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Black Republicans elected in historic numbers

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At least five black Republican lawmakers will serve concurrently in Congress next year, a number the Republican Party has not seen since the early 1870s.

Sen. Tim Scott of South Carolina, Rep. Burgess Owens of Utah, Byron Donalds of Florida, Reps. John James of Michigan and Wesley Hunt of Texas will serve together in the 118th Congress.

“A story featuring 5 dynamic black men elected by Republicans to serve together in the 118th Congress!” Paris Dennard, a spokesman for the Republican National Committee, tweeted on Wednesday night after Mr James was elected: “Congratulations to each and every one of you!”

Although small compared to black Democrats who had 55 black members from congressional districts and two delegates from the District of Columbia and the US Virgin Islands in the 117th Congress, it is still a watermark. which could potentially increase in the near future.

The first five black members of Congress, all Republicans, were sworn in to the 42nd Congress in 1871. By 1873, their number had increased to seven. This remained the case until the beginning of the 45th Congress in 1877, when the number of black Republicans was reduced to three. legislators.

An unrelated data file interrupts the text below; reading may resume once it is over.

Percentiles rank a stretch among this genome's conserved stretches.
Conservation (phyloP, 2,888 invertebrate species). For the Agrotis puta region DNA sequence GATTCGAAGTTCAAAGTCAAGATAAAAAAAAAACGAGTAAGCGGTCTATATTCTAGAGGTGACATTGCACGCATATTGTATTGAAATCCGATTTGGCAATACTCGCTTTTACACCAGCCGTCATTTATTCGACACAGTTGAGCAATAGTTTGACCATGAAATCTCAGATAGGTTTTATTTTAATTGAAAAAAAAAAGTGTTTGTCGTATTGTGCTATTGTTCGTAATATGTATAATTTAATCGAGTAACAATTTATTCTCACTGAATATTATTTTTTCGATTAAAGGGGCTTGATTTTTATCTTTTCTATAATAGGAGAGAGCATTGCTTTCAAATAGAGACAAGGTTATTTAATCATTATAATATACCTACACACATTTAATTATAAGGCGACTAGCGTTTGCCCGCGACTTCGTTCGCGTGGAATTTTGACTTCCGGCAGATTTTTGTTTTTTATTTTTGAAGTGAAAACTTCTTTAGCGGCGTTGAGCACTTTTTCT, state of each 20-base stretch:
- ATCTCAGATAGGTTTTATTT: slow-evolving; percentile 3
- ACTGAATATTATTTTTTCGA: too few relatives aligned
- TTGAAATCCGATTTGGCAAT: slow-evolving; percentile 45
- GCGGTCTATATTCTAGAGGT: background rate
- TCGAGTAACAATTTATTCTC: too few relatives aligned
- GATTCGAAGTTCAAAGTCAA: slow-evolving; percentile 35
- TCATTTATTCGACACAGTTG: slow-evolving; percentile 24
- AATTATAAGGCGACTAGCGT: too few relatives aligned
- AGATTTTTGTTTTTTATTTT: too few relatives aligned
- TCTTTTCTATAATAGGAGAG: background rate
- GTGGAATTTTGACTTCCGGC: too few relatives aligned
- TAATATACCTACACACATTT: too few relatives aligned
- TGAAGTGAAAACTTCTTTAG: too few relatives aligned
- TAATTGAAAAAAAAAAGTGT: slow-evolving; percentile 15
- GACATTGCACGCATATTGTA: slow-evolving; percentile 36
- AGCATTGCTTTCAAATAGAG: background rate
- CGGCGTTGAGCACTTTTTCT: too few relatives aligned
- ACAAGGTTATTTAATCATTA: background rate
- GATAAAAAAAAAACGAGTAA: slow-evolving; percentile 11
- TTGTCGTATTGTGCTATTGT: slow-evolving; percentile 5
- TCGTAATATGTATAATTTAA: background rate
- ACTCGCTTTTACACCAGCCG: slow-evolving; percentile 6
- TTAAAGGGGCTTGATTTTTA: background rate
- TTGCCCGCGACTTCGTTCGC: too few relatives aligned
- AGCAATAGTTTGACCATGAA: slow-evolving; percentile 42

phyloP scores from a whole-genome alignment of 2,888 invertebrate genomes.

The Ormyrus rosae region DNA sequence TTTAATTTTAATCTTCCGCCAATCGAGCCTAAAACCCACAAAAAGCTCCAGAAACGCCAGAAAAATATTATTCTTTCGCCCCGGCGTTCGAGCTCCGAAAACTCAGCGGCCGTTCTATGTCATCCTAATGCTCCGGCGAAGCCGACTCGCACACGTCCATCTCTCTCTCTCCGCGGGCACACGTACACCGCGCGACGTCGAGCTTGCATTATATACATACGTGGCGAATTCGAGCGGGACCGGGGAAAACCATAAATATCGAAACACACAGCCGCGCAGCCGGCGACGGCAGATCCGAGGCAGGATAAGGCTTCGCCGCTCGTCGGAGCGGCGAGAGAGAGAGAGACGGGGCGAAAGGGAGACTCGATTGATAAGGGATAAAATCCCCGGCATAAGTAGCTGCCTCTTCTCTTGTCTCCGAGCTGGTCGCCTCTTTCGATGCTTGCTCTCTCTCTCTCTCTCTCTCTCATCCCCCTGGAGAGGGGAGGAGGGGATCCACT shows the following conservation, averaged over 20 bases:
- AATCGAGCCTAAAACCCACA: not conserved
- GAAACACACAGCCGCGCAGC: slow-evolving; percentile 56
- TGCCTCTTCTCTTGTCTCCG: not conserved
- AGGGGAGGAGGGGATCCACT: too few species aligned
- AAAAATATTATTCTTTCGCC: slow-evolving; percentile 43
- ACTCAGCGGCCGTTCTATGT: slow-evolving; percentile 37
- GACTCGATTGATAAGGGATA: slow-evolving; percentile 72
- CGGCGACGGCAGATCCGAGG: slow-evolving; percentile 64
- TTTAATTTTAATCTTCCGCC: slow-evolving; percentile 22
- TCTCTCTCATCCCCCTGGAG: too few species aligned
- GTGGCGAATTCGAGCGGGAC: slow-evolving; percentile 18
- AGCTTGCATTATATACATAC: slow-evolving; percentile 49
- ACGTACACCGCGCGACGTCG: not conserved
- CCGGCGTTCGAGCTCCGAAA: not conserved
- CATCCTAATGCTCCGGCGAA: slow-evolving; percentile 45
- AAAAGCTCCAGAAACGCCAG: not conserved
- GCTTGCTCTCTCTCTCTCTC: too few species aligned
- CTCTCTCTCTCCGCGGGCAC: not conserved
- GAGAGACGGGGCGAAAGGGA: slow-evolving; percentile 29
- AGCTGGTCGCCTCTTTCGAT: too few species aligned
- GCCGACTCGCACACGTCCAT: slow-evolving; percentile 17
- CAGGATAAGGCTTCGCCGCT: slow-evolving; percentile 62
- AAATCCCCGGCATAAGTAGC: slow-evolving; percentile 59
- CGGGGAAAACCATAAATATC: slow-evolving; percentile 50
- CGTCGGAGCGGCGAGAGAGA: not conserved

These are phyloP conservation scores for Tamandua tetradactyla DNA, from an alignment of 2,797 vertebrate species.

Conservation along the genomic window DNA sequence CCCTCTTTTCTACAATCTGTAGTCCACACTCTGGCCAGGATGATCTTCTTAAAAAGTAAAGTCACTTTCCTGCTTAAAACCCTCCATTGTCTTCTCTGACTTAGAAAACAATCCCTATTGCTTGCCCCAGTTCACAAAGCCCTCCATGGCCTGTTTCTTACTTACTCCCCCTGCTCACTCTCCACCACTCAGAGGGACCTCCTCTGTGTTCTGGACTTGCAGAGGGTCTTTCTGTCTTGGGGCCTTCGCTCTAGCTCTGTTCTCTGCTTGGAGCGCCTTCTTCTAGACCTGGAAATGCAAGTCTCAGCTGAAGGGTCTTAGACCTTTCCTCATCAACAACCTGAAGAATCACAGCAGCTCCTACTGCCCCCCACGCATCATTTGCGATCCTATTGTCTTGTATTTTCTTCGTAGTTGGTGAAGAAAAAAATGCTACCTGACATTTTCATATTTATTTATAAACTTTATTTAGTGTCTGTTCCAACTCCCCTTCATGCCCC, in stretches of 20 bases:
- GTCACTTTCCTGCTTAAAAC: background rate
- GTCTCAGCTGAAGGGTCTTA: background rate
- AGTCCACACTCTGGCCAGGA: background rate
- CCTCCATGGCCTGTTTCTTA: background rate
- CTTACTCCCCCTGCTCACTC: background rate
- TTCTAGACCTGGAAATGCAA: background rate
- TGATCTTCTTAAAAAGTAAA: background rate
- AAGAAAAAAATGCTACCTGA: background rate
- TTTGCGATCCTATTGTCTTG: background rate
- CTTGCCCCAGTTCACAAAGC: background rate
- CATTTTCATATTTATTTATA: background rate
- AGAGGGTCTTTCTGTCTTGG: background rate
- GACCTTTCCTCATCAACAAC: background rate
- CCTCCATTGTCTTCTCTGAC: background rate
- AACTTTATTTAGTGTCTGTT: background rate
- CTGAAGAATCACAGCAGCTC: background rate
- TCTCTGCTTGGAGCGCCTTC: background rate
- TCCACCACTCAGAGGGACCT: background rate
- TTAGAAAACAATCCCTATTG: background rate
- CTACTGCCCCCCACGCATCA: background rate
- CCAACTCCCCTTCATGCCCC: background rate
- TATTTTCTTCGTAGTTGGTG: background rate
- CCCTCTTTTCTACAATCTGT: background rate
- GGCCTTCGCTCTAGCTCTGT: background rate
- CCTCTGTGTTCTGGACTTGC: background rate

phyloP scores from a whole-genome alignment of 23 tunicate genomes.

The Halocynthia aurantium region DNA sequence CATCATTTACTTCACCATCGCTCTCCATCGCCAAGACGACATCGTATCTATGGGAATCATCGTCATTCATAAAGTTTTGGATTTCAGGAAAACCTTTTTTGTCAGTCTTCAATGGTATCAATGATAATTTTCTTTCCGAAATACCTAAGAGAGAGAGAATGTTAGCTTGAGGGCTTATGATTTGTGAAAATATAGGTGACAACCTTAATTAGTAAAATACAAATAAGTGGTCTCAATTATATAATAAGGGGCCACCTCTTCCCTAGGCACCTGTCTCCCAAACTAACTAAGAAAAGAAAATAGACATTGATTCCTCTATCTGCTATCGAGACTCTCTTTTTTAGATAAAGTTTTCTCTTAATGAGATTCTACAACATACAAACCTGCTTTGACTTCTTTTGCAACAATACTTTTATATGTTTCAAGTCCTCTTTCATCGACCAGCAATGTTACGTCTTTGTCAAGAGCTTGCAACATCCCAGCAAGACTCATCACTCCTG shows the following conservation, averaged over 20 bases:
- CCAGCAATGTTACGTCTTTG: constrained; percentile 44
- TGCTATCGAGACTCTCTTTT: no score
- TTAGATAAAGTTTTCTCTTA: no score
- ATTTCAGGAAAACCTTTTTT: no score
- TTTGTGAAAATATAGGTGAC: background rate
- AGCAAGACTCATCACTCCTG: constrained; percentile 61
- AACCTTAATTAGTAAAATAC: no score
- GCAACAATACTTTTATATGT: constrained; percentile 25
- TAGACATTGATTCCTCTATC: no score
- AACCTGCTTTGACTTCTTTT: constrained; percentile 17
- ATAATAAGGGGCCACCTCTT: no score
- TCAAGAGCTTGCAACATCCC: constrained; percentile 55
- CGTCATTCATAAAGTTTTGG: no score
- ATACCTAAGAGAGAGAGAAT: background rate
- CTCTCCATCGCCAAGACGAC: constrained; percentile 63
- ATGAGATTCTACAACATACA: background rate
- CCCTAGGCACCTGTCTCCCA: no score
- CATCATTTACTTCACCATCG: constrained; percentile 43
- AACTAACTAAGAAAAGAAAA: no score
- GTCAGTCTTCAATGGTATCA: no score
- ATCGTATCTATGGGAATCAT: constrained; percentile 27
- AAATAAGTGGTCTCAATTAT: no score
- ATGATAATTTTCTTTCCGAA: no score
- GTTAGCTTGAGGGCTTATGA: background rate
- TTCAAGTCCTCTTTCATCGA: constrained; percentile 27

This number continued to decline after the end of Reconstruction in the South. Between 1901 and 1929, not a single black member of the Republican Party served in Congress.

After Representative Oscar Stanton DePriest of Illinois left office in 1935, there were no black Republicans in Congress until Representative Gary Franks of Connecticut was sworn in in 1991.

The number of black Democrats in Congress has grown steadily every decade since 1935, beginning with Representative Arthur Mitchell of Illinois.

Back in March, the National Republican Congressional Committee counted 81 black candidates running as Republicans in 72 congressional districts this year, compared to 27 in the 2020 election cycle.

The NRCC called the number “a record in the modern era” for the party.

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